The Palace Gardens are situated on the southern slopes of the hill crowned by Prague Castle. They consist of five historic gardens: the Ledebour Garden, the Small Palffy Garden, the Great Palffy Garden, the Kolowrat Garden and the Small Fürstenberg Garden. These gardens represent a unique historic complex which is one of most significant Baroque garden works in Europe. Due to the lack of maintenance, these beautiful and historically priceless objects reached a state of catastrophe, and were closed to the public in the seventies. It was not until 1989 that reconstruction commenced, led by the new owner – the State Preservation Institute. The reconstruction was bankrolled by governmental funds with a substantial contribution by the Prague Heritage Fund. This was done under the supervision of His Royal Highness the Prince of Wales and Václav Havel, the Czech president. During the first phase the Ledebour and Small Pálffy Gardens underwent reconstruction. These gardens were reopened to the public in June 1995. The second phase – finishing in August 2000 – covers the three remaining gardens (the Great Pálffy Garden was opened in 1997).
In the location of the Small and Great Gardens, vineyards and gardens are documented as early as 1454. An engraving from 1685 depicts a large, terrace-like Renaissance-Italian garden at this location. Today’s design – or rather the architectural concept of what has been preserved – goes back to 1751. It is the result of a reconstruction carried out by the aristocratic Fürstenberk family. Despite several reconstructions that followed, the original Baroque design remained preserved; namely, the terrace-like setting, the axis location of the central stairs, the alteration of vacant and planted sections and many remarkable architectural motifs, including many well-preserved relics of art decoration, etc. Unlike other decorative and entertainment gardens, the Kolowrat Garden has a four-purpose character. Its concept is much more modest and far less demonstrative. Also, where the Small Fürstenberg Garden is located, there used to be a vineyard and a utility garden in 1517. However, a decorative garden was found here in 1580. In 1784, Lady Marie Barbora Cernínová applied a highly-demanding concept of a Baroque garden, designed according to Italian models by architect Ignatius Palliardi. Ledebour Garden is a Baroque, terrace garden from the first third of the 18th century, in about 1787, styled most probably by I. J. Palliardi. In between the salla terrena and the opposite-side wall, flat with the staircase and the fountain with a giant statue of a potter with a recently-built basin.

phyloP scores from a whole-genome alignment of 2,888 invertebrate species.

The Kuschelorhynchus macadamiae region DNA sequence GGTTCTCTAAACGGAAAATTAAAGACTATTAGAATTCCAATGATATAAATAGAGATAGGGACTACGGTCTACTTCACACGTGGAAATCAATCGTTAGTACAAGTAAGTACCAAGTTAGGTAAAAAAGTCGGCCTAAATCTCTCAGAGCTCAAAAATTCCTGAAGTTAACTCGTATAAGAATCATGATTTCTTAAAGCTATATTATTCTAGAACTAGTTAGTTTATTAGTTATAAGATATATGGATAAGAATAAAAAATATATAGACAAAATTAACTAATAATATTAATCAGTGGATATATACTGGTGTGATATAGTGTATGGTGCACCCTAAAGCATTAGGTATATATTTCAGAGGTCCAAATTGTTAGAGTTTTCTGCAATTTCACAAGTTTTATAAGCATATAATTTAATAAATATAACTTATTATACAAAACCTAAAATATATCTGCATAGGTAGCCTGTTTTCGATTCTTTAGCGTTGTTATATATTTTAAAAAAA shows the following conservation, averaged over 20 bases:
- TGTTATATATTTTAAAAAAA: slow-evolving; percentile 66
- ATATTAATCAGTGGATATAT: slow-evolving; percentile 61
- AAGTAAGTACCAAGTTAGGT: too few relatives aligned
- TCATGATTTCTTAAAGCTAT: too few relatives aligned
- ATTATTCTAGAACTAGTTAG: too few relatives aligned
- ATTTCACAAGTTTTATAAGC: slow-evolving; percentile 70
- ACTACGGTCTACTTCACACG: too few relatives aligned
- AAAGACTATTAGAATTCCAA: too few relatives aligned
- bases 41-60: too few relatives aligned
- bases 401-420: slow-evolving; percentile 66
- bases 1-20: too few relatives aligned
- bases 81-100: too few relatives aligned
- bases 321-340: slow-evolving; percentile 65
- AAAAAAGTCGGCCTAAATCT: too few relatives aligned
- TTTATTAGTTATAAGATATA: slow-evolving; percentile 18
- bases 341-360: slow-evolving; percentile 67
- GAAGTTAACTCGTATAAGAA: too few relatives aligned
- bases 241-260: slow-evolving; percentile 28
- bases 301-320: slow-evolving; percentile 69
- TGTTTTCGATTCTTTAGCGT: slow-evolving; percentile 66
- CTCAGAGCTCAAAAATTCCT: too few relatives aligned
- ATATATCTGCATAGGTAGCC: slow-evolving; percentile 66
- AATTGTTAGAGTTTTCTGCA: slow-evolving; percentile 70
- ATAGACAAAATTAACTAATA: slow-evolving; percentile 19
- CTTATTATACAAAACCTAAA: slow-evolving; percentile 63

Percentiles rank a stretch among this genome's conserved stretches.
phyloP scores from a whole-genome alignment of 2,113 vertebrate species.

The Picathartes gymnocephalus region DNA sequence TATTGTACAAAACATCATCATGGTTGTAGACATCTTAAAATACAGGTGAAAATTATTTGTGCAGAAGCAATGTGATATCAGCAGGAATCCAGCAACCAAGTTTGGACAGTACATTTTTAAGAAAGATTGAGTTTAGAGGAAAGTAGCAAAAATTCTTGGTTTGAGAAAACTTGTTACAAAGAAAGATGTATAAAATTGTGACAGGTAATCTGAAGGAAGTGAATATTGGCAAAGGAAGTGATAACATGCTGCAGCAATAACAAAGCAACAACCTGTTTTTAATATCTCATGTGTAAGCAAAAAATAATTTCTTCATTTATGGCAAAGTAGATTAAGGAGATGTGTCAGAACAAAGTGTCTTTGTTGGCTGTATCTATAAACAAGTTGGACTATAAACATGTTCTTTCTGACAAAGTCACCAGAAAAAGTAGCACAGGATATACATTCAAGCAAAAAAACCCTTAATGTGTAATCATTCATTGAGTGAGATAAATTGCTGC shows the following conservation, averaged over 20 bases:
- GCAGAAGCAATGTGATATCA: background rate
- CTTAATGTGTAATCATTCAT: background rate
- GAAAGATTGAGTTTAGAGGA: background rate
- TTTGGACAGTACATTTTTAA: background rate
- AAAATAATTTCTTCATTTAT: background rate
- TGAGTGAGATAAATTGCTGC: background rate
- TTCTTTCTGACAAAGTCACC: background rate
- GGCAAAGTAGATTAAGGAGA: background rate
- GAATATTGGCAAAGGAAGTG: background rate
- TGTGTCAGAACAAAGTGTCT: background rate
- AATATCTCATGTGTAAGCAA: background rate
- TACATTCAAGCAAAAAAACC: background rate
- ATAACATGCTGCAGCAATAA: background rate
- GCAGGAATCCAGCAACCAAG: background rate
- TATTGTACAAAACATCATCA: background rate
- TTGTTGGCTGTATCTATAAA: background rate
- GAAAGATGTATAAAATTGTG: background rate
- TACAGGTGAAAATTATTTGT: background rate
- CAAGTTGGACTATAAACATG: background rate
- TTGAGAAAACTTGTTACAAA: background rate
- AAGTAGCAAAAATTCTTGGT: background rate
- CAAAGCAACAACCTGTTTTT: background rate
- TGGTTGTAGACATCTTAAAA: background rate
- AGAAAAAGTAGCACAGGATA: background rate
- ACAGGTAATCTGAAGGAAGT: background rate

The Palace Gardens are a great place to enjoy relaxation, pleasant strolls in a beautifully cultivated area with statues, fountains and Baroque summer houses, and unforgettable views of the capital. The gardens are linked by and are accessible from both Wallenstein streets and the Prague Castle garden called ‘Na Valech’.
Open: daily 10 a.m. – 6 p.m. (April, October); daily 10 a.m. – 7 p.m. (May, September); daily 10 a.m. – 9 p.m. (June, July); daily 10 a.m. – 8 p.m. (August)
Location: Prague 1, Valdštejnské náměstí 3; website
Admission: 95 CZK
In Czech: Palácové zahrady pod Pražským hradem